**Updated December 2022 with brief section about water cleanliness**
I had a heated debate recently with a fellow Wightophile about the best Isle of Wight beach for swimming. Voices were raised slightly, fists were gently thumped onto a table and there may have been some finger wagging. I exaggerate only slightly.
The best beach for swimming may not be the best for other reasons - such as the practicality of clambering down a hundred steps with a pushchair. No, an ideal beach for swimming needs to have water which is the right depth, smooth sand underfoot and a lack of suspicious floating things.
There are lots of lovely Isle of Wight beaches that are just too shallow for a proper swim. I once walked out for a swim at Priory Bay (Seaview) at low tide and ended up in Gunwharf Quays Shopping Centre in Portsmouth with my trunks still dry. I've had similar problems at St. Helen's and at various other popular spots around the east Wight (Appley at Ryde and Bembridge can be like this at low tide).
There are other beaches which are just too stony underfoot, so without wetsuit boots on it can be like walking across a landfill site.
For example, Hanover Point is perhaps my favourite spot in the whole world but there is a huge stretch of rockbed, which has the cheek to remain hidden at high tide. Many visitors happily run into the sea from the golden sands and stub their toe a few seconds later. If you listen carefully you can hear expletives echoing around the bay.
The rocks also have peaks and troughs so even with wetsuit boots on you find yourself up to your neck one minute and then up to your knees the next.
Totland is another stony beach - the outlook is gorgeous and it tends to be quiet, but it is hard work with great big pebbles rolling around beneath your feet. Freshwater Bay is pretty rocky too, although it does have a really interesting and varied landscape. At high tide, the gradient of Freshwater Bay means that it gets deep very quickly which is fine for confident swimmers but scary for wobbly ones.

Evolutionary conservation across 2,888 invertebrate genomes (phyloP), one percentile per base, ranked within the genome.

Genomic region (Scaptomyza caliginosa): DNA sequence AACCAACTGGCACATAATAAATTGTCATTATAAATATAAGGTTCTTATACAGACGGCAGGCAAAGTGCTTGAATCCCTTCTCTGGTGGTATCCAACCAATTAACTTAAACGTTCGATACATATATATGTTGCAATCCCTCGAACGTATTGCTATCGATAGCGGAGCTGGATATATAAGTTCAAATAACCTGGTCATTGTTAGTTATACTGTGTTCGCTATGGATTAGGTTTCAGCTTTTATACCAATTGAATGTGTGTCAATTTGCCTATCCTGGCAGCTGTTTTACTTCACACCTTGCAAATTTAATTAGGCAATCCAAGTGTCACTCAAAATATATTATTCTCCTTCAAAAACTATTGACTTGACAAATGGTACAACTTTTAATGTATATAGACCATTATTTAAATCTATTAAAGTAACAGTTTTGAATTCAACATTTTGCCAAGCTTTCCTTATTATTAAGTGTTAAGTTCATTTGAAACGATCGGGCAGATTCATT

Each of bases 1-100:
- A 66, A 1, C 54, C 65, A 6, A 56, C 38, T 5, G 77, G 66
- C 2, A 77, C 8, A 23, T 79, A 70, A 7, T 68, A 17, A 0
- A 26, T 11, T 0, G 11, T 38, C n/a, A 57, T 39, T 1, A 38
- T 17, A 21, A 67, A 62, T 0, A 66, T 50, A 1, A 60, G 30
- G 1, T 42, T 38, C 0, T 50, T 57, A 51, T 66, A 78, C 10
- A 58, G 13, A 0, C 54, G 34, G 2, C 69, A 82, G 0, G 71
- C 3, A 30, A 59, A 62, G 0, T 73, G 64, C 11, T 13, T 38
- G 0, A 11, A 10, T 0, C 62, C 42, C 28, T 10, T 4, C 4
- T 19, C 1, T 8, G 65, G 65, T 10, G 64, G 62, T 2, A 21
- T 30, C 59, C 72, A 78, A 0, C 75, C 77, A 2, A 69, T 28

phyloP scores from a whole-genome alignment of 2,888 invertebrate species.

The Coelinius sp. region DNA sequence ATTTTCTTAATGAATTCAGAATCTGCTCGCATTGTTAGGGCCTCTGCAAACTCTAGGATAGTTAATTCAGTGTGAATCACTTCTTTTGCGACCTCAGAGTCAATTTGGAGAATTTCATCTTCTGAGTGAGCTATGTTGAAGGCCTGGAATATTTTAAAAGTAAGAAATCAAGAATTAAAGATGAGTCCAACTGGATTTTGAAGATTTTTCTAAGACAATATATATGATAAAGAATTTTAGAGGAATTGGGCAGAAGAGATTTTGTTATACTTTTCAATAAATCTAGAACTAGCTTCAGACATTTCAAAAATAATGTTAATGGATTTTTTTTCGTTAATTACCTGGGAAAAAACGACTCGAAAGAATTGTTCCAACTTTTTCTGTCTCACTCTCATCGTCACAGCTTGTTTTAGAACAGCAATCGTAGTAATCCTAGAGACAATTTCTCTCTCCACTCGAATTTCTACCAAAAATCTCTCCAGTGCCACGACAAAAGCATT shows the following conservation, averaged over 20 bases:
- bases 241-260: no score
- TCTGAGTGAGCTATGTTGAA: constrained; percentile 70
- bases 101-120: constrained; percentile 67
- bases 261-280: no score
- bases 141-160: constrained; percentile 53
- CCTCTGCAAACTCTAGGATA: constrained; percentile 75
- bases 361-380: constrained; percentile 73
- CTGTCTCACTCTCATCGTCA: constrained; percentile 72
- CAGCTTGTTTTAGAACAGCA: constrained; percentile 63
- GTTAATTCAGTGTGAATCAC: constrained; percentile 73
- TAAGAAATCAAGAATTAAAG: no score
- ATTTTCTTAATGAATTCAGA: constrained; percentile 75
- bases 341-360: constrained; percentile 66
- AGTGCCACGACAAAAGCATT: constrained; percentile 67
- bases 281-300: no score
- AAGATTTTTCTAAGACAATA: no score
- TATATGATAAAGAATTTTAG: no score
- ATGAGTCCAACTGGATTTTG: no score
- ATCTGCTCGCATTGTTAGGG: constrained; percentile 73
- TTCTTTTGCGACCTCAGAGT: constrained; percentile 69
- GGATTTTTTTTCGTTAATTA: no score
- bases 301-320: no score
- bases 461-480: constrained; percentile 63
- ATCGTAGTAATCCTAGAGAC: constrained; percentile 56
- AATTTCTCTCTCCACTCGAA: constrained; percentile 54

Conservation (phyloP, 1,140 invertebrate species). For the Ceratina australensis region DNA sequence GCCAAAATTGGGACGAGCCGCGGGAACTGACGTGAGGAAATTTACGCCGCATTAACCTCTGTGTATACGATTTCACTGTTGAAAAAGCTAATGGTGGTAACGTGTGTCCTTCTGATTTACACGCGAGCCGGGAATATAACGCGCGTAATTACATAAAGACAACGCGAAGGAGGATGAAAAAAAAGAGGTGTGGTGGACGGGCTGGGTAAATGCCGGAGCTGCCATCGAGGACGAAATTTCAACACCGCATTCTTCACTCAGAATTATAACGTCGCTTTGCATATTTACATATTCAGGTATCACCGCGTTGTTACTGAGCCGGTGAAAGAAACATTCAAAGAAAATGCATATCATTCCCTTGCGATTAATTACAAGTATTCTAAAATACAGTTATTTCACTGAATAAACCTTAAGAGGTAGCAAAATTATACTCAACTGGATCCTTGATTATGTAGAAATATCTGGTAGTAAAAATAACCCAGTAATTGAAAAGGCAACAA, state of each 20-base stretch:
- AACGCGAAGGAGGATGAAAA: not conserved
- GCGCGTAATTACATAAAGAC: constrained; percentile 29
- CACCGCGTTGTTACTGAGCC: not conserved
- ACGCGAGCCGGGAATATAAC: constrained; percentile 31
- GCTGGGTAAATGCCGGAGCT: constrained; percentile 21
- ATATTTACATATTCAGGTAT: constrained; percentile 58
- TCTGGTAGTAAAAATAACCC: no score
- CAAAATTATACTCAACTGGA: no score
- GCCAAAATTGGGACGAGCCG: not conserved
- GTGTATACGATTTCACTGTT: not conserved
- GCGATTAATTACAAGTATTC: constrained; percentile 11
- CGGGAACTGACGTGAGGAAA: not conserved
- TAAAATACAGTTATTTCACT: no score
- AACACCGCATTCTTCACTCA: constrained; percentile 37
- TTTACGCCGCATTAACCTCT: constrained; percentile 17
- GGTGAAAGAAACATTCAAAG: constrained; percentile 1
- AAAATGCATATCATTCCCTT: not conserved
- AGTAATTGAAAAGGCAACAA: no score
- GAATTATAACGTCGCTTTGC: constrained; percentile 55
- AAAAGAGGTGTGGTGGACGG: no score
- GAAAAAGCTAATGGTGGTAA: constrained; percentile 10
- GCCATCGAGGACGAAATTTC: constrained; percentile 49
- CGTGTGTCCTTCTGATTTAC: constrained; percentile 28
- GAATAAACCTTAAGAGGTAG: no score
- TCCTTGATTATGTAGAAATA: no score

Steephill Cove near Ventnor tends not to be very stony but sometimes has so much seaweed that you feel you are wading through tickly purple treacle. When the tide is low, I like a quick dip in Gurnard, but it can be a bit stony too.
My experience with suspicious floating items in the seas around the Isle of Wight has thankfully been scant, although I've heard some tales, usually recounted by toothless barflies with beards and eye patches. ("Yarrr, twas as big a turd as I ever did see in me life, and twas coming roit for me.")
However, we can get some clues from which beaches get Blue Flags, which at the time of writing are Sandown, Colwell, Ventnor and Yaverland. Incidentally, wouldn't it be better if the blue flags were actually pictures of turds with a line through them to indicate the cleanliness of the water? Anyway, I digress.
I enjoy swimming at Yaverland and I'd certainly recommend Colwell (at low tide ideally as there is very little beach for skilfully getting into your trunks without mooning onlookers otherwise) and Sandown. Shanklin is very similar to Sandown as is the stretch of beach in between the two, which is called Dunroamin Beach. They tend to be a good consistent depth so you can actually swim and there aren't usually many waves.
Whitecliff Bay is another good option as it is nice and sandy, although getting there is difficult as you have to walk through a holiday park and then down a hill so steep that it almost requires crampons.
However, my vote goes to none of the above. For me, Compton Bay is the best beach for swimming on the Isle of Wight. In my view, sea swimming is most fun when the waves are choppy. You rarely hear anyone overwhelmed with hilarity on an entirely flat sea. You also tend to warm up much quicker because standing still isn’t an option when there’s a wave coming.
As I said earlier, Hanover Point is rocky, but if you walk towards the Compton Bay end of the beach it is much sandier and there are frequently big waves. It might not be ideal for training for a swimming competition, and it doesn't ever have lifeguards so you do need to be a bit cautious, but it is unbeatable for some traditional seaside larking.
For more on beaches, see our snazzy interactive map. Needless to say, it is well worth reading the information boards at beaches and understanding the tides, unless you want to end up heading for France on a lilo.
Update 2018: since we wrote this guide, the Isle of Wight Council have taken the decision not to apply for Blue Flags. However, we have discovered this great map from Surfers Against Sewage which gives regular update on water cleanliness.
Another update - December 2022: the issue of water cleanliness around the UK's coastline has been in the news a lot recently. This isn't just an Isle of Wight problem, so it shouldn't put you off visiting but I'd like to reiterate the value of checking the latest data on water quality. I haven't done a full comparison, but there seems to be regular water quality issues around the Isle of Wight in winter.
You might also like to write to your MP...
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